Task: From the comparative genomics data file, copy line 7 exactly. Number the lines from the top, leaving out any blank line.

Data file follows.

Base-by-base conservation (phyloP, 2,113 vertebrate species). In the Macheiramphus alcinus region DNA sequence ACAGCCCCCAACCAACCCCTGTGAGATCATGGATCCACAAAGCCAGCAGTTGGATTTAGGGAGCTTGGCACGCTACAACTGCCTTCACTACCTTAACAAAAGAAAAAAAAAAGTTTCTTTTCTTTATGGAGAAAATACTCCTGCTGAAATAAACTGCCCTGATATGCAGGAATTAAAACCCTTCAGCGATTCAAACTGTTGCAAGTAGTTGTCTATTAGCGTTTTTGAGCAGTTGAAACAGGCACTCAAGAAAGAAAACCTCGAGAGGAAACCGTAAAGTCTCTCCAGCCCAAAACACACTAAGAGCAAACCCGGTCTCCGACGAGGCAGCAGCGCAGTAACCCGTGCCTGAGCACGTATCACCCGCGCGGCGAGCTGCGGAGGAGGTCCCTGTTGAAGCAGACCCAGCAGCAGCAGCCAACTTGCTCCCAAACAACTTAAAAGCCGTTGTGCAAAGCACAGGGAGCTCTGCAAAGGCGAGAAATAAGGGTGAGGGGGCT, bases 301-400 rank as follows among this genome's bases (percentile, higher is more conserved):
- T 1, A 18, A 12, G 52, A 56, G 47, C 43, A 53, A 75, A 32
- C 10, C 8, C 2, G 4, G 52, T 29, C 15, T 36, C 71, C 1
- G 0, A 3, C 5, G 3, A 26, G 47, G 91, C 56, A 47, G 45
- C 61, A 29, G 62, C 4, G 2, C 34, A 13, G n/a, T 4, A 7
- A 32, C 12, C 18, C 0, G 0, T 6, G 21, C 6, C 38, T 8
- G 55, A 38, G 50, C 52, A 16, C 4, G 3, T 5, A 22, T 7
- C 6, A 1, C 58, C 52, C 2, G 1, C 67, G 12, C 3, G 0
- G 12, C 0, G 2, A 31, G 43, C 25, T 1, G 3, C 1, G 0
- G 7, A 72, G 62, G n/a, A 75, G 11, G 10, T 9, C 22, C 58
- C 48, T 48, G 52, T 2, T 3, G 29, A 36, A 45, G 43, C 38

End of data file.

- G 55, A 38, G 50, C 52, A 16, C 4, G 3, T 5, A 22, T 7